Savvy students and staff at Robert Gordon University (RGU) are gearing up to take part in a major programming event held by Google.
The Google Hash Code event will see teams from across Europe, the Middle East and Africa compete to create solutions to real world engineering problems posed by the technology company.
RGU has registered as a hub where participating teams of either students or professionals can gather to compete in the online qualifying round on February 11 where they will be presented with a problem and given four hours before to write a program that generates a solution.
Teams can submit as many solutions as they like using an online judging system and a live scoreboard will let them know how they stack up against the competition, with a range of prizes from Google up for grabs.
Working with the School of Computing Science and Digital Media, third year computing student Corrie Green (19) has helped lead the university’s involvement in the event and while a handful of teams have signed up there is still plenty of space for others to register.
“I haven't participated in Google Hash Code before, but the chance to tackle problems rapidly in a team is great fun and a good opportunity to hone in skills from all science related fields,” he said.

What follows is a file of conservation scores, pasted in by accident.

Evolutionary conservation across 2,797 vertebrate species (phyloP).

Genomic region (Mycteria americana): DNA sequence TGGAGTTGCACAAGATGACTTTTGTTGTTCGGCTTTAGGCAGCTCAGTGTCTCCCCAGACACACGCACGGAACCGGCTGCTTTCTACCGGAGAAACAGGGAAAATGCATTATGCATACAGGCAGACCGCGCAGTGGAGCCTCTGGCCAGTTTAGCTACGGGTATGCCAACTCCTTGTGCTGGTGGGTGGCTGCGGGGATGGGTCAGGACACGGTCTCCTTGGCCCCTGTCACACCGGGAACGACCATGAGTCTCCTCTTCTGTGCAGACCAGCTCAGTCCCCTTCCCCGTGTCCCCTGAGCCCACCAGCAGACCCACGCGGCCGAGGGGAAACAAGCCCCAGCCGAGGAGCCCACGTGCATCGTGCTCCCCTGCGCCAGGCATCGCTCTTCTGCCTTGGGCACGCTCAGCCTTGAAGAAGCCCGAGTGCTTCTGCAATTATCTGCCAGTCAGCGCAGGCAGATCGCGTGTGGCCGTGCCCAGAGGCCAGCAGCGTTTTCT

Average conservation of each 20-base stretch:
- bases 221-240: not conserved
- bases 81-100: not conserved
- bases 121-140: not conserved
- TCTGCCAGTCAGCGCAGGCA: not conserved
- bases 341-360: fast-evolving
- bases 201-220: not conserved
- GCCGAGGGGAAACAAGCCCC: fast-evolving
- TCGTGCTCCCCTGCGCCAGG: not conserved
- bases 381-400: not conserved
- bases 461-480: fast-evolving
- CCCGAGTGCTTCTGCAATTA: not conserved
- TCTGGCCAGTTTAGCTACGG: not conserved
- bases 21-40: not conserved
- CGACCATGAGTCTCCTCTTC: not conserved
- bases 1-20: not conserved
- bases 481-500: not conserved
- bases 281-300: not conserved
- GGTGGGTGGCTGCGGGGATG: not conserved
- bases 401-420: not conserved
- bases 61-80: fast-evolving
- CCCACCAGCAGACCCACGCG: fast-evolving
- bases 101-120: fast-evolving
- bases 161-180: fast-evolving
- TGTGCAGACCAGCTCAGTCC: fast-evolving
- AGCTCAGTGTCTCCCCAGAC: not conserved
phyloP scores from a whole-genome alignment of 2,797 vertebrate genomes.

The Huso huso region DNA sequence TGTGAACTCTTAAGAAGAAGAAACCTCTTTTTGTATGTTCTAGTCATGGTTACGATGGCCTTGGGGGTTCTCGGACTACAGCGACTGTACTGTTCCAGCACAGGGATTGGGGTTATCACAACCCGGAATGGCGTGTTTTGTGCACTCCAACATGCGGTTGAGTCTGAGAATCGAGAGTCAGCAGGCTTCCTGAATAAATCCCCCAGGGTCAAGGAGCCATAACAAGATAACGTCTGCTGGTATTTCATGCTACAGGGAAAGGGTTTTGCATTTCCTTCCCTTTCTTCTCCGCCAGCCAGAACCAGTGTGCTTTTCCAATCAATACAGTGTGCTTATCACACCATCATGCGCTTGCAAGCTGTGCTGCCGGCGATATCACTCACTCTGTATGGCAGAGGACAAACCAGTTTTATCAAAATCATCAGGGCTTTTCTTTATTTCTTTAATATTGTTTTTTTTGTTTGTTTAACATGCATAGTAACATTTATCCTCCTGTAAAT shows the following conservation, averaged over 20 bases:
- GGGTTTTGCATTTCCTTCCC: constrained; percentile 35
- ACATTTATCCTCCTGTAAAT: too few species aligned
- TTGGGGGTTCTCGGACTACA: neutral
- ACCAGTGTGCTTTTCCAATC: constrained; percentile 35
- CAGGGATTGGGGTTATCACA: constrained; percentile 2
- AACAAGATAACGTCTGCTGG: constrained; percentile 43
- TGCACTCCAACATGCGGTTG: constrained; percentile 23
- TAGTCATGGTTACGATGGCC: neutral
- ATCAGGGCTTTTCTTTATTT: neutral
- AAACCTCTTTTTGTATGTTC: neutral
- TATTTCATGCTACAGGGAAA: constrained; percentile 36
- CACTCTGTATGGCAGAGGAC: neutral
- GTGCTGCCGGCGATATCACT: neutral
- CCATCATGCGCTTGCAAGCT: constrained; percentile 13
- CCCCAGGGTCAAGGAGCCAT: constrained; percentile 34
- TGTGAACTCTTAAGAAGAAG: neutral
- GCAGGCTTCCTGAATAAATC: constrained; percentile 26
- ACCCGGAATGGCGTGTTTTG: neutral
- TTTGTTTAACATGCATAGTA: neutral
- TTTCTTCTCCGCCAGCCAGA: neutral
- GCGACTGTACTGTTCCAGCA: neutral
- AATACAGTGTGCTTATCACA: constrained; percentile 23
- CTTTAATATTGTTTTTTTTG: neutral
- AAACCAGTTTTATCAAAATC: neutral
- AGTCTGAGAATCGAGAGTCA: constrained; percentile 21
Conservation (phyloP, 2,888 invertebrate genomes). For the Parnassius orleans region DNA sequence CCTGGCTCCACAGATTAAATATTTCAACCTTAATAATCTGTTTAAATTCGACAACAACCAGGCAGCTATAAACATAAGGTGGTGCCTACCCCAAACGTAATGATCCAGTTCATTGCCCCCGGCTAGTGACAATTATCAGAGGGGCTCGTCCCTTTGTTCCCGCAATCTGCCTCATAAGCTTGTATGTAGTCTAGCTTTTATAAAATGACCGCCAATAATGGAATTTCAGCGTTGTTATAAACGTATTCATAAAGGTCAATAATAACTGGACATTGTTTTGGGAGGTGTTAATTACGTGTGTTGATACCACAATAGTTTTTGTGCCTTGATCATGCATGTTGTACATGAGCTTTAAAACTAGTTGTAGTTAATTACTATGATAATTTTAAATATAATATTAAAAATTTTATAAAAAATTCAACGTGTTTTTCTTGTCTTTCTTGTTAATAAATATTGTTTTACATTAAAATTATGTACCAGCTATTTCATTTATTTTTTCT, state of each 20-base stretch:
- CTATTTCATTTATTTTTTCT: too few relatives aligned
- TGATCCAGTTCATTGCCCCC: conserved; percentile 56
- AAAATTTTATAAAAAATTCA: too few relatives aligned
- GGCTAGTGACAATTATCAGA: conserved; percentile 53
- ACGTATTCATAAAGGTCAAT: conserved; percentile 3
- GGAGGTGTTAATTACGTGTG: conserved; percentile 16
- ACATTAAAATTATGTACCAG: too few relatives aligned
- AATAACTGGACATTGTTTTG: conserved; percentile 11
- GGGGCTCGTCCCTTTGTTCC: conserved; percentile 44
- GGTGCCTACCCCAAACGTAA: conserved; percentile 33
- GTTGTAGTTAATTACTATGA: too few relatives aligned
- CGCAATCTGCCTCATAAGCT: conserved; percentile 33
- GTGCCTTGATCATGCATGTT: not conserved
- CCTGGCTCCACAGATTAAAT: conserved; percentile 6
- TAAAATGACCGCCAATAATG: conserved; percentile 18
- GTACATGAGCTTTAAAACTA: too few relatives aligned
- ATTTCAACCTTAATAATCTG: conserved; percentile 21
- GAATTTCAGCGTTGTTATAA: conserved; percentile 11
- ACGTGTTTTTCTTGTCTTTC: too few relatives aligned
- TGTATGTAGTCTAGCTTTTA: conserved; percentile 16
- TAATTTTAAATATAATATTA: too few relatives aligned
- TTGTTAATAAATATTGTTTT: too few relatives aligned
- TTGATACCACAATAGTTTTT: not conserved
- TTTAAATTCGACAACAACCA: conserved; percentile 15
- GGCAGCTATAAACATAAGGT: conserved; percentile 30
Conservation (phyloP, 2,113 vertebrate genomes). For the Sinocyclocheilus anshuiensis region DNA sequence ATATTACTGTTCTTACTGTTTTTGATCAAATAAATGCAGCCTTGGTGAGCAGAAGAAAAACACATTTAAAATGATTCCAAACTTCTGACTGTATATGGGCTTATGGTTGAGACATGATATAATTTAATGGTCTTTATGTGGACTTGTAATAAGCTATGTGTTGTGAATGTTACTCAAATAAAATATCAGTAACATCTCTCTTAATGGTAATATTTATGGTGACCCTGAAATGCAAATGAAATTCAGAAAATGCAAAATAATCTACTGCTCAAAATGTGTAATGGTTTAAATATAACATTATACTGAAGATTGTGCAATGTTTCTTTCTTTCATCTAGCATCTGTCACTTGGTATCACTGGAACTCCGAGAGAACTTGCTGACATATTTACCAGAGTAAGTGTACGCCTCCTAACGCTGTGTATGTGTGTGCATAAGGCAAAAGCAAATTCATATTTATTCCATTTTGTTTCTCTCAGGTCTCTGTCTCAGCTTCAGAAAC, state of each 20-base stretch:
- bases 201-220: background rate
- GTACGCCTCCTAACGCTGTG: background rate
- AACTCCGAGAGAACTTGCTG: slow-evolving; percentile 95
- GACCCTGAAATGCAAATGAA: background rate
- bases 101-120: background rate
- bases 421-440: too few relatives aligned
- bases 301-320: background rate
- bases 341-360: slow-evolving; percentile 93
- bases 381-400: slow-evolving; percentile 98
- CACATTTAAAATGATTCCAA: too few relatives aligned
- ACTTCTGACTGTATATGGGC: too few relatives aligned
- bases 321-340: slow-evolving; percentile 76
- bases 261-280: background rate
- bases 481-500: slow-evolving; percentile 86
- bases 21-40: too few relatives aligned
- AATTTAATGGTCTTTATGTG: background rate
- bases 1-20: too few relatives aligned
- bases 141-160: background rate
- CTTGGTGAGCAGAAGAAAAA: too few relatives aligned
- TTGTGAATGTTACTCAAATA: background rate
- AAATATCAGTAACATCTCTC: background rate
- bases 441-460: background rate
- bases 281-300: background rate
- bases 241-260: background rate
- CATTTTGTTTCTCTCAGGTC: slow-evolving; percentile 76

“I have done many events similar to these in the past and it’s a fantastic opportunity to discuss development and collaborate with like-minded people. It's one of the largest digital events in the world, and likely to be a frequent event on my calendar.
“The event tests how quickly you can analyse and calculate a solution to a problem. They are not easy, and it’s entirely possible that teams won’t get passed the first question, but the event is only a few hours and a chance to tackle real world problems faced by Google engineers.”
Computing Science Course Leader, Dr John Isaacs, added: “We are planning a number of events like this at the School of Computing Science and Digital Media, including hackathons and development challenges, which allow our students to work as part of a team on real world problems.
“The landscape of computer science is changing and becoming a much more creative environment - modern developers need to think on their feet and not simply churn out the same lines of code again and again. These are exactly the skills we teach our students and these events give them the opportunity to actively put them to the test.”
At the end of the online qualifying round, the judging panel will establish two rankings based on the score of the best solution submitted by each team: one for students and one for professionals.
The best teams in each ranking will then be invited to take part in the final round.
To take part in the event, visit www.hashcode.withgoogle.com and select RGU from the list of participating hubs by 6pm on February 9.
Jenny RushCommunications Officer | Design and Technology